DaLat is in Vietnam, but in some ways, it’s another country.
Most obviously,the climate is in total contrast with the other parts I’ve visited. A morning walk requires a layer,and two for good measure, against the chill. In Nha Trạng, the popular Old Man uniform – a plain flimsy white singlet – is more than enough.
Descent toward the light
DaLat is at altitude, 1500m above sea level, a fact which was obvious on today’s descent to Nha Trang.
The bus ( a luxury 9-seater, trip NZD 11) emerges after midday out of the high dark mist of DaLat toward the bright, clear heat of NhaTrang, like a shuttle-full of winged beings from a Renaissance painting.
Within an hour, we’ve gone from the chill plateau of Dalat to the intense heat of Nha Trang. In that, sitting outside under shade for the 15-minute rest break is murderous. The difference is a major.
A lot of the ‘fresh’ produce on shevles – maybe not roadside stalls – throughout central Vietnam comes from DaLat. Coming into the city from the East ( seaward, from Nha Trang ) there are hectares upon hectares of strawberries, for example.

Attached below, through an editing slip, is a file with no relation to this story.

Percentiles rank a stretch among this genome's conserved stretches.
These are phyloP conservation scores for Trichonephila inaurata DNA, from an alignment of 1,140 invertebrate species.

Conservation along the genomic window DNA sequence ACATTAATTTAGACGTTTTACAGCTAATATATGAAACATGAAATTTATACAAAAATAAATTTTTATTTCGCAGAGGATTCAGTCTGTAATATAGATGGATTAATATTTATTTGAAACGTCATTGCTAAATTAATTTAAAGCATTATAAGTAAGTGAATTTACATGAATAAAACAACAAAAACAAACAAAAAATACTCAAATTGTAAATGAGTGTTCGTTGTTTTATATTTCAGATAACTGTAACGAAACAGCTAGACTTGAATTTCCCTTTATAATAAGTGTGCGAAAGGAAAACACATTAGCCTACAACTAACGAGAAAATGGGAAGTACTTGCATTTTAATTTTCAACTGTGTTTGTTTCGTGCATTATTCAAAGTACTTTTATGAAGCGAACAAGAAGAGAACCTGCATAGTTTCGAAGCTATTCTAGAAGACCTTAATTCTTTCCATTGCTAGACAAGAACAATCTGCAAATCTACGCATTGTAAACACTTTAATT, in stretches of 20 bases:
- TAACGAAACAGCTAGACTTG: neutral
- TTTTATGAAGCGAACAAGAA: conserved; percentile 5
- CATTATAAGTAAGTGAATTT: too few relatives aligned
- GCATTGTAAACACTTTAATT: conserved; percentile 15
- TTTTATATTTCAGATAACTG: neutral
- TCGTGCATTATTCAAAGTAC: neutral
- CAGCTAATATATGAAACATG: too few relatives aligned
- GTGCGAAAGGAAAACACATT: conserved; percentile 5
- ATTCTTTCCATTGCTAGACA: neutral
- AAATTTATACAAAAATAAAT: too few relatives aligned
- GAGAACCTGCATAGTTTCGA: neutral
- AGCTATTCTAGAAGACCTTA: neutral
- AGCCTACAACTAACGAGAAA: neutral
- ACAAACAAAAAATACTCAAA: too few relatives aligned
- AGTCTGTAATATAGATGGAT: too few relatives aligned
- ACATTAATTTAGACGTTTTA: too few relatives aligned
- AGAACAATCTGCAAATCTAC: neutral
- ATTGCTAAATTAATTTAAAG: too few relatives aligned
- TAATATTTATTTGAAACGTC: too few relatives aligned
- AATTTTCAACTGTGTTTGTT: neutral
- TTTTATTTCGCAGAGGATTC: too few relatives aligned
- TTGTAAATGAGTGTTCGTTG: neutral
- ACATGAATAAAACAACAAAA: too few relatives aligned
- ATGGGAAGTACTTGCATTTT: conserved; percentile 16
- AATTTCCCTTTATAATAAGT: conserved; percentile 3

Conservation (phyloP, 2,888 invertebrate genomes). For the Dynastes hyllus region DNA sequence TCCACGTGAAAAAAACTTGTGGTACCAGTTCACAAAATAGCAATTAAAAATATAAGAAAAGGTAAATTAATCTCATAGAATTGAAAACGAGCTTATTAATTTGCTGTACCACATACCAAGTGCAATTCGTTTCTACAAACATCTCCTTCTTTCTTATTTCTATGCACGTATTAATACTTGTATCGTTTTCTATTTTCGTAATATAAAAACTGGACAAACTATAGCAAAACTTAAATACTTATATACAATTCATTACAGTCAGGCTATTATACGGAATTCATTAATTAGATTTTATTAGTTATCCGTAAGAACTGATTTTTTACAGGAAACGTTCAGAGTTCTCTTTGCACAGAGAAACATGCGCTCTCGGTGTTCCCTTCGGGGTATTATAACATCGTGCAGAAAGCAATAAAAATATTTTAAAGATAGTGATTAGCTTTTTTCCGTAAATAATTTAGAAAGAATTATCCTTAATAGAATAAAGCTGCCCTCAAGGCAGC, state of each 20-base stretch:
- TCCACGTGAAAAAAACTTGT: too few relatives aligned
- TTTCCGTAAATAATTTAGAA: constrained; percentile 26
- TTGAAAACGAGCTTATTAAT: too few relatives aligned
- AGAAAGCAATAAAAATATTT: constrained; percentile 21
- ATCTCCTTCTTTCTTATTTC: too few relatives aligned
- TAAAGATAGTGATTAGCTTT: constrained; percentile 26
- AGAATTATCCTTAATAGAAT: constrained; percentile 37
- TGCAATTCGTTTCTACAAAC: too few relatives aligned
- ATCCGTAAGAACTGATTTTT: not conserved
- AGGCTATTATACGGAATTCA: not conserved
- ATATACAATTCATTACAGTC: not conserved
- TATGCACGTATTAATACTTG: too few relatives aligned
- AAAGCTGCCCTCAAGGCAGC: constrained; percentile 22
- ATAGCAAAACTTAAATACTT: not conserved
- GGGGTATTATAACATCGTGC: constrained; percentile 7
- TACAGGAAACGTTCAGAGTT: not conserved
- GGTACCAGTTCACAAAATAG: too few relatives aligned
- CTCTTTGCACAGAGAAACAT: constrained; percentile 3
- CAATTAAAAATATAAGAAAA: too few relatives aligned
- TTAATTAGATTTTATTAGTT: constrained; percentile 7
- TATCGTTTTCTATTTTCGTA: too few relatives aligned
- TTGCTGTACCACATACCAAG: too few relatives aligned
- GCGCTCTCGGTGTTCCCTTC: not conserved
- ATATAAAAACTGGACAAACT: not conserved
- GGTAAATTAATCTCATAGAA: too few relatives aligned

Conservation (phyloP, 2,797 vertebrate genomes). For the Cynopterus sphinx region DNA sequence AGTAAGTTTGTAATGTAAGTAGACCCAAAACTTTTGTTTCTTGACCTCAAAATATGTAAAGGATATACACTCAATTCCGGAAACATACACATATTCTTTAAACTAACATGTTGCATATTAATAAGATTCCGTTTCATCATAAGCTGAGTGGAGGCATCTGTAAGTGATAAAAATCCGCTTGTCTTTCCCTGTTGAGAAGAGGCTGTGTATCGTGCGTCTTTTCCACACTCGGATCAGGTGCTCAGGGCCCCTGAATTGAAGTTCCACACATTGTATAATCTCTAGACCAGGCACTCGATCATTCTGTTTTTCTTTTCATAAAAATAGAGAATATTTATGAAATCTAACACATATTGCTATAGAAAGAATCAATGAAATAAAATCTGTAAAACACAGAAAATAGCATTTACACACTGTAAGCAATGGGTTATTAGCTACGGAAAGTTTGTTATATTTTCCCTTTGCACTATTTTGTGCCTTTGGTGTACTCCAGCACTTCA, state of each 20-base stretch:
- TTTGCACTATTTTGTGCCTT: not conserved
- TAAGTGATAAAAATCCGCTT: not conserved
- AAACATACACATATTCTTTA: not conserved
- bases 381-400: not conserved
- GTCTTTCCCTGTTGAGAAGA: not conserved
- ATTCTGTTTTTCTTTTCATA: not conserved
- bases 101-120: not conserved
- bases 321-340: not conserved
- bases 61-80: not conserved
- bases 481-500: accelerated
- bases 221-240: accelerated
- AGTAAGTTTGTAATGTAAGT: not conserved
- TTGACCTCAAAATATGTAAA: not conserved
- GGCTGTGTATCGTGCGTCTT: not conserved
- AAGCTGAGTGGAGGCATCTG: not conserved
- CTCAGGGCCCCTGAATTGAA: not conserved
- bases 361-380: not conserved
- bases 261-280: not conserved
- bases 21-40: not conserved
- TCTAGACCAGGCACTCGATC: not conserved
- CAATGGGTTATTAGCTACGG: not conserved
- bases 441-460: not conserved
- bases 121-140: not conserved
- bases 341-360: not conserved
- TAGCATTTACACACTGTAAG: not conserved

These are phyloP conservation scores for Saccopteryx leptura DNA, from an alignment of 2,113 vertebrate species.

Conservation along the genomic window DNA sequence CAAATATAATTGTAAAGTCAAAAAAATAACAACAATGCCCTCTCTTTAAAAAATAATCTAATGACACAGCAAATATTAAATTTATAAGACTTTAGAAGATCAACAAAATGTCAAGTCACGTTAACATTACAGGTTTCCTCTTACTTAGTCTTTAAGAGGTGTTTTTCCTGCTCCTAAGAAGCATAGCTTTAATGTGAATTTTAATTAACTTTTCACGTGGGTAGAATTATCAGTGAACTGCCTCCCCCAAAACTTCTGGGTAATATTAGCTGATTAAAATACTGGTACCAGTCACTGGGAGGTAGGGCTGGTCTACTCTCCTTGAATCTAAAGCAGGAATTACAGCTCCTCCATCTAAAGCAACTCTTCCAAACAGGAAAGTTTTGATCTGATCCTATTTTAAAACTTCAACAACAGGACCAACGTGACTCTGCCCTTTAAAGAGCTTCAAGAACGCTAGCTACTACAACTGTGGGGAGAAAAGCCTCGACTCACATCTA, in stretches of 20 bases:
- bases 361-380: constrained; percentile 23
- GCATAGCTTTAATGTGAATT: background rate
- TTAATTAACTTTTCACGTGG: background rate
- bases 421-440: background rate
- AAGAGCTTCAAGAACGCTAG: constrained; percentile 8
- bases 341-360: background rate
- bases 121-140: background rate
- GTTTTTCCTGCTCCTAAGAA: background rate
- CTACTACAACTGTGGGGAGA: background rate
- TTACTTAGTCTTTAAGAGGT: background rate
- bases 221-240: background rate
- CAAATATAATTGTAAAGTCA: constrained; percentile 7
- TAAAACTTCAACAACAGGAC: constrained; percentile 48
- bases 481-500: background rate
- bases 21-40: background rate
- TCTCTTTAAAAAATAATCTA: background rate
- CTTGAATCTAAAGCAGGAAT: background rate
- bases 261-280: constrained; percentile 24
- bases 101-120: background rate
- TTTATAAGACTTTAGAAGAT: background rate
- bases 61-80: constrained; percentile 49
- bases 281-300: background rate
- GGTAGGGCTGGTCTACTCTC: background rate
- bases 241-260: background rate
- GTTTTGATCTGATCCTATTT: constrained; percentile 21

The city, as far as my once-over-lightly research goes, was built by French colonists, as an escape hutch from the heat of the rest of Vietnam.
The only obvious signs of this are at least one petit Eiffel Tower.
I hoped to find a wider variety of cheeses on offer, but I spent most of my time there motorcycling aimlessly around the city, instead of shopping.
From my very brief experience, not so bad as Nha Trang, or Da Nang, and made more bearable because there’s no accompanying intense heat.
The city has not one set of traffic lights, instead it’s roundabouts everywhere. So, very easy to navigate from one to another, weaving a thread between each cotton reel roundabout.
In an enforced experiment, I ate out twice a day, for lunch and dinner. It’s very easy to buy a solid meal for VND 30.000 ( NZD 2 ). That’s a decent serving of meat, a fresh salad ( mostly cabbage ), and a small pho ( soup ).
Of course, over three days I was very limited in what I was able to sample. But of two small sit-down restaurants ( 5 – 10 tables ) I visited, one cooked its meat to perfection, while the other served dry, overcooked fare ( but good salad ).
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This is a city I could live in, ideally during the hottest part of the year. I’d happily forego being ocean-side in favour of comfort heat-wise.
This is a city I want to go back to.